Tuesday, August 24, 2010

In Between the Rising Full Moon and the Setting Sun . . .

. . . we found the perfect ride. Words won't do it justice so here are the pics.

Monday, August 23, 2010

Hmmm, What is Red Horse Thinking?

Saturday I was late getting to the stables. I heard that Red Horse had been waiting by the gate for a couple of hours. Funny. He sure ran from me when I tried to catch him earlier in the week. He has been working really hard and got in a lot of trail miles this summer. Hmmm, wonder what he was thinking?

Red Horse to Cayenne: "FINALLY! She is here.
Geeez, don't humans know how to keep a schedule?"

Red Horse to Chere: "Oh, so you're here? I've exhausted myself standing here waiting."

Red Horse to Cherie: "Ah, do you still have those peppermint crunchies?"

Red Horse to Cherie: "You DO! So open this gate already, get me outta here."

Saturday, August 21, 2010

The Summer Trail is Coming to an End . . .

It wasn't long ago that I posted Sha-na-na's Summertime on fb
and enjoyed the exhilaration and anticipation of the first days of summer.

I'm so lucky that I am an adult and I have the blessing of summer vacations.
Now the wheel has turned and here we are in the last days of summer.

(my friend Steamer)

Sweet, sad days full of longing. For? For childhood hopes
and dreams long slipped away into the stream of experience.

For the days spent living in my barn clothes, dirt under nails and hay in my hair.
A misplaced cowgirl, I've got to rejoin the grown up world.

I love my job, love those I work for, and those I work with.

And deep in my bones I will cherish the memories of strolling
through late afternoon sunlit meadows, calling for my Red Horse.

Wednesday, August 18, 2010

Wordless (almost) Wednesday: Our New Stall in the Redwood Barn

My horses are rarely stalled, they hate it.
Our new stall is in the Redwood Barn, close to our tack room and friends.
The well-used window opens to the world.
It will help simplify feeding challenges this winter.

Monday, August 16, 2010

Neck Thread Worms, Part 2


(throughout this article, click on the many links to read full articles that are cited)

One and a half years ago I did a post on Onchocerca cervicalis entitled "Neck Thread Worms and Midline Dermatitus". In spite of what I learned, I somehow avoided the sad fact that keeping Red comfortable from the effects of neck thread worms will require lifelong vigilance - an ongoing battle for the rest of his life.

Onchocerca cervicalis, AKA neck thread worms, do NOT go away. Adult neck thread worms are not touched by worming compounds and can live from 8 - 14 years. Every year when biting midge season arrives, their nasty life cycle starts over again with very uncomfortable consequences for your horse.

Yep. This totally sucks! However, the effects of neck thread worms CAN be controlled.

What the heck am I talking about? Onchocerca cervicalis is a member of the genus Onchocerca, the Filaroidea tribe, of the Nematoda Phylym. The common name of Onchocerca cervicalis is "Neck Thread Worms". It is estimated that 85% of older horses are infected with Onchocerca cervicalis (Gary Richard Mullen, Gary Mullen, Lance Durden, Medical and Veterinary Entomology, pl 178).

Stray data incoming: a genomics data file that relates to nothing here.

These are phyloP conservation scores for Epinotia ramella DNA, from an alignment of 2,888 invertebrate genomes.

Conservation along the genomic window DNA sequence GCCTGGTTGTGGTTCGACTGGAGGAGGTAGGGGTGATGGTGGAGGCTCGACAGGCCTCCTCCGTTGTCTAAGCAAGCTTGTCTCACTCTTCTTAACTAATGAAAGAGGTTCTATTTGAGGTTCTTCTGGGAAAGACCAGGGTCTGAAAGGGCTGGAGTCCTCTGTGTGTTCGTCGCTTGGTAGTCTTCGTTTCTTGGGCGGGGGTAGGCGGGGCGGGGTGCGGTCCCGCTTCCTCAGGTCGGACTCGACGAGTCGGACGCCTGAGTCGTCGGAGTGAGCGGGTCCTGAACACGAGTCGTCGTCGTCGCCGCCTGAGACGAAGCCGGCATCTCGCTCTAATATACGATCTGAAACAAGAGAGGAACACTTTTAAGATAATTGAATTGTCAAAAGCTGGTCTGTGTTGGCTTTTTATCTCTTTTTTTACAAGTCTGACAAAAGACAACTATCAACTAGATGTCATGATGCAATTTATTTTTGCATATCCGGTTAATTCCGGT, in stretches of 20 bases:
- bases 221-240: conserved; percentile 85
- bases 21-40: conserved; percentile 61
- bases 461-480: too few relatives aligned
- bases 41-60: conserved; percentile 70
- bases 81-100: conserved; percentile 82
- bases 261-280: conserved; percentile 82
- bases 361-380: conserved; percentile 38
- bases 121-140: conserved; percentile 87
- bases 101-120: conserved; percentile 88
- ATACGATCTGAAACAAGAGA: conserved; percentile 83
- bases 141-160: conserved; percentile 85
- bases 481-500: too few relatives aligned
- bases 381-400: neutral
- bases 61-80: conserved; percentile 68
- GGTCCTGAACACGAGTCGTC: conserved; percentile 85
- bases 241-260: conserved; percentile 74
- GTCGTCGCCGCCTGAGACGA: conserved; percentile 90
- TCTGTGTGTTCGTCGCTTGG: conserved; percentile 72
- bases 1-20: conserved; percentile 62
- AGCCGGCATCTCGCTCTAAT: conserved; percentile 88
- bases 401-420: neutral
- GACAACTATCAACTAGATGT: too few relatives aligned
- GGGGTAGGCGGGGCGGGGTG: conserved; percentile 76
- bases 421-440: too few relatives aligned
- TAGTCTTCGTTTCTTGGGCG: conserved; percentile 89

These nasty buggers live contented lives deeply embedded in the connective tissue of our horses. They do not show up in fecal counts as they never enter the digestive tract. Females may grow to be 30 cm. (think 11 inches). They coil and can often be felt as a bump under the skin of your horse (http://www.fundamental-horsemanship.com/info/Deworming-Your-Horse-and-Parasite-Prevention/Deworming---Internal-Parasite-Prevention.html). It is NOT the adult O. cervicalis that causes most of the problems endemic to this parasite, although heavy infestations can cause swelling and pain. It is the 4th stage larvae that is responsible for skin and eye reactions.

The lifecycle of the neck thread worm depends upon the help of their best friend, the two winged biting midge (Culicoides gnats).
Thank you SO much, biting midges of the world. O. cervicalis depends on this vector both to complete its lifecycle, and to spread from horse to horse.

For a visual represenation of the lifecycle of Onchocerca cervicalis - Click HERE.

What are the symptoms of neck thread worms? Surprisingly, some horses are hosts to very large numbers of microfilariare without showing symptoms. Mordecai Siegal, et al, (UC Davis School of Veterinary Medicine Book of Horses, 1996, p. 161) suggests that symptoms arise once the horse develops a sensitivity to the dead microfilaraie. There are two different "patterns" of affliction:
  1. Lesions (itchy, crusty spots) develop around the eye and face. Bloody, itchy lesions in the center of the forehead are generally due to neck thread worms. There is evidence to suggest that some forms of uvitius are due to neck thread worms living within the eye.
  2. An inflamatory response involving the underside of the body, centered around the midline, resulting in intense itching. This is called "midline dermatitis".
Basically, your horse itches like crazy with itching centered along the midline. They will literally swoon when you do them the favor of scratching. Folks may see the condition and say your horse has sweet itch. This is a separate condition. O. cervicalis is often misdiagnosed as "sweet itch".

According to The U.C. Davis Book of Horses (pp. 161-162), the diagnosis of neck thread worms involves a thorough history, the finding of microfilariae in skin scrapings, and/or the response to treatment. Treatment may temporarily increase the discomfort of your horse as they often experience a severe, allergy-like response to the dead microfilaria. Ivermectin is usually the treatment of choice: